Celebrating a screenwriting giant with one of his greatest triumphs.

I cannot let the month of September come to a close without paying homage to the great Dalton Trumbo on what would have been his 115th birthday. One of the most visible and well-known victims of the infamous Hollywood blacklist, the legendary screenwriter spent decades churning out one stellar screenplay after another. Works such as Kitty Foyle, Five Came Back and A Guy Named Joe made him a success at his craft, while his outspoken liberal attitudes meant he was an instant target for Senator Joseph McCarthy’s communist witch hunt. When his appearance in front of the House of Un-American Activities Committee went…as well as it could, Trumbo quickly found himself unhireable. Forced to write scripts under a pseudonym, Trumbo continued to work in secret to keep himself fed and active, leading to a variety of screenplays, some for films more worthy of his talents than others. For many, the bright light during this period of exile for the writer was the romantic comedy Roman Holiday, a romantic comedy which swept the film world by storm, made Audrey Hepburn a star, and showed that nothing could dim Trumbo’s natural talent.

Made about three years into his blacklist-era, Trumbo (under the name of Ian Hunter) created Roman Holiday; a Cinderella tale of sorts that told the story of a European princess named Ann (Hepburn), who is making a diplomatic visit to Rome. Fed up and bored with royal protocol, Ann decides to sneak away from her armed guards and go discover the city on her own. The act leads her straight into the arms of American reporter Joe (Gregory Peck), who immediately recognizes her, but conceals his identity in the hopes that he can get a great exclusive story out of the encounter. What Joe doesn’t count on however, is falling for the one woman he never thought he’d ever meet.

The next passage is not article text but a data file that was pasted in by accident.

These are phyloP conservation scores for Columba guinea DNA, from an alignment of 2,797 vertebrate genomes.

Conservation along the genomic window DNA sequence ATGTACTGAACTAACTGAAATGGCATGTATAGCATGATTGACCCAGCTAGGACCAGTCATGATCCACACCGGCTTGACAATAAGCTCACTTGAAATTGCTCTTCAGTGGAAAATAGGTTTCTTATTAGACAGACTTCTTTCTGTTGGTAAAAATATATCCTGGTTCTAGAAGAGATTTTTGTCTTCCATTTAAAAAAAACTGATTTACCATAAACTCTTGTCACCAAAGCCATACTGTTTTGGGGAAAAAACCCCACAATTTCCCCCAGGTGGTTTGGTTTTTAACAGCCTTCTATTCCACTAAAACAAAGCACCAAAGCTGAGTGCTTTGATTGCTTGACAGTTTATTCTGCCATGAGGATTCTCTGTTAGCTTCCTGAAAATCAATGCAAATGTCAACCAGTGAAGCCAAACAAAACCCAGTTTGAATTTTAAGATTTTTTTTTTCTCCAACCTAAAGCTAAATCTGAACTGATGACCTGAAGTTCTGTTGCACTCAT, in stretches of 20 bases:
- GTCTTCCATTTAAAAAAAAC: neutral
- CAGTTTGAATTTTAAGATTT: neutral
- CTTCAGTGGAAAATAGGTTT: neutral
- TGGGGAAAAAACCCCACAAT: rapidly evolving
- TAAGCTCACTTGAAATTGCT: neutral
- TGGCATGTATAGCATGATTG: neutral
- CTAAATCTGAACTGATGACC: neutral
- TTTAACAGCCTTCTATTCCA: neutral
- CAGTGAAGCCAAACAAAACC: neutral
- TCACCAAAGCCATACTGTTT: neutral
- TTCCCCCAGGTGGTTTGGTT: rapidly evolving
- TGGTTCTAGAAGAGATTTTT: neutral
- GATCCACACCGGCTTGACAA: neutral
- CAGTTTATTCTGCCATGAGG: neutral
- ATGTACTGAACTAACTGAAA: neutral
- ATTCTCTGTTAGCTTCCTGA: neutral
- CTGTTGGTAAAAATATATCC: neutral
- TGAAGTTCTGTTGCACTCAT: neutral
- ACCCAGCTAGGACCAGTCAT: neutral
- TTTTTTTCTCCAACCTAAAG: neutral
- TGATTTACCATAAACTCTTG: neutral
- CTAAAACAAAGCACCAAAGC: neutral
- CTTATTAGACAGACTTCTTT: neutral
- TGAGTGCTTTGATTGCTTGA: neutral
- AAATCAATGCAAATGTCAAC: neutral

Leave it to Trumbo to craft one of the ultimate romantic comedies the screen has ever known. While the screenwriter made his mark with tales from virtually every genre you could think of, who knew it would be an effort such as Roman Holiday that would endure? But endure, it has. The movie remains one of the ultimate blueprints for the modern romantic comedy. Two people meet and spend some time in each other’s company through a series of circumstances which have pulled them away from their everyday lives. Gradually, the pair finds themselves falling for each other much to the audience’s joy as they wonder whether the harshness of reality will conspire to keep them apart. Trumbo certainly has fun crafting Joe and Ann as complete opposites who thrive off of each other’s respective energies. She is taken by his playfulness and he by her natural effervescence. There’s a natural chemistry between the two stars that director William Wyler manages to capture majestically frame after frame. But it’s Trumbo’s words and his creating of two well-rounded characters who are believable as a pair of strangers from opposite ends of the social spectrum coming together and forming a connection which makes the movie sparkle as much as it does and lays the foundation for many future romantic cinematic pairings.